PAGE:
The form all of this takes is as a parade of archival footage from the Bouts themselves supplemented with interviews. Like many recent documentary films, it sometimes uses this footage, as well as footage and images from other sources, as a visual collage rather than as a straight-up narrative. But there is a straight-up narrative here in the contemporary struggle of Bout's wife, Alla, to free him from the charges levied against him. The defense approaches the case as a clear example of entrapment. Waiting to find out how the trial turns out is only marginally suspenseful, because the verdict is fore-ordained from the opening of the film. Still, this gives the film a plot. The deployment of the archival footage and the decision to rely mostly on Bout's own point of view and the points of view of those around him is a mistake, because there's a vested interest among these people in portraying themselves as harmless merchants. A quick look at Bout's Wikipedia page suggests that there are oodles of salient facts that are either elided by the film or omitted all together. This is categorically a film that should not be taken at face value, but unlike many of the films at True/False where the unreliability of non-fiction is the point, this is a film that could use more hard core journalism than it has.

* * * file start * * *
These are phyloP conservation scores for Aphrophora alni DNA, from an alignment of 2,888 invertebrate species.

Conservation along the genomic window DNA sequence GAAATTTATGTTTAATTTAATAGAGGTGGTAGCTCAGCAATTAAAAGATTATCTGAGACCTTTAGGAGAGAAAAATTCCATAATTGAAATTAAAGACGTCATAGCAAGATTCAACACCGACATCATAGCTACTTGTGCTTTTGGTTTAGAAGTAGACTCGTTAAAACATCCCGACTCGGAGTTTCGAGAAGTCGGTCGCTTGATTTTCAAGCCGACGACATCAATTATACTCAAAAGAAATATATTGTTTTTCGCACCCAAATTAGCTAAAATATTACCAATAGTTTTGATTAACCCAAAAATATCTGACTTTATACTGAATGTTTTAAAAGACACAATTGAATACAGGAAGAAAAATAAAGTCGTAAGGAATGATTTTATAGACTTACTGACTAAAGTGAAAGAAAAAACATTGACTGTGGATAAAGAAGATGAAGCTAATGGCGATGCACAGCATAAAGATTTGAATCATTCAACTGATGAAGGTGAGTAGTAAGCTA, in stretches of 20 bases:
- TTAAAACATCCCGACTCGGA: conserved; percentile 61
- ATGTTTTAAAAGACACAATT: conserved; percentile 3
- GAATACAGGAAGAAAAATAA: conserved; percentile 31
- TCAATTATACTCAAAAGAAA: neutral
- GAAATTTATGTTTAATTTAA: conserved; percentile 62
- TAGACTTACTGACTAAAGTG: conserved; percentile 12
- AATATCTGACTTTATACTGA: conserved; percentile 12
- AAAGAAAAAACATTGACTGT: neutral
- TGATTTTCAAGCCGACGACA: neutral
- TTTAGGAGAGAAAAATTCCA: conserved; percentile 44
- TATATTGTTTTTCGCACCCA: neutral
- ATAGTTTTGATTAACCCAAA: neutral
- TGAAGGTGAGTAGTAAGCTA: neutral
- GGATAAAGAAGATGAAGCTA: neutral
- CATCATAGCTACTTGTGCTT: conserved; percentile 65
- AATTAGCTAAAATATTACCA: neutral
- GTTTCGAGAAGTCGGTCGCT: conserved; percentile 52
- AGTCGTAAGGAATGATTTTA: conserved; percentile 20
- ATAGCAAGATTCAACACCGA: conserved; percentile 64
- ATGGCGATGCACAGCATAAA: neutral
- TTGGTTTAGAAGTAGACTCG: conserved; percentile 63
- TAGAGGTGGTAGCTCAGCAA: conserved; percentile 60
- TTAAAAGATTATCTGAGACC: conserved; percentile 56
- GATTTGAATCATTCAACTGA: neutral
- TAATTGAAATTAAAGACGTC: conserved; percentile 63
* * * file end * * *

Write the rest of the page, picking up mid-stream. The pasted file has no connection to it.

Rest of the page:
It's tempting to classify Errol Morris's new film, The Unknown Known (2014) as a sequel to The Fog of War. Both films are basically long interviews with former Secretaries of Defense, after all, both of whom are called upon to explain actions that can be interpreted as war crimes. As tempting as it is to link the two movies, to do so would be to miss what The Unknown Known is really about: Prevarication. Evasion. Doublespeak. Deception. Self-deception. Robert McNamara in The Fog of War is self-aware, thoughtful, and as contrite as it's probably possible to be for a man in his position. That film is about what its title suggests: the pall of uncertainty that shrouds and informs the decisions of the men who make war. Donald Rumsfeld in The Unknown Known, on the other hand, still lives in the echo chamber that defined the George W. Bush presidency. Early in that presidency, a low-level member of the administration told a reporter that, "We're an empire now. Reality is what we say it is." This is a collection of people for whom the world existed by imperial fiat, where the world was their word made flesh. Rumsfeld still parses language as if that hubris were justified and true.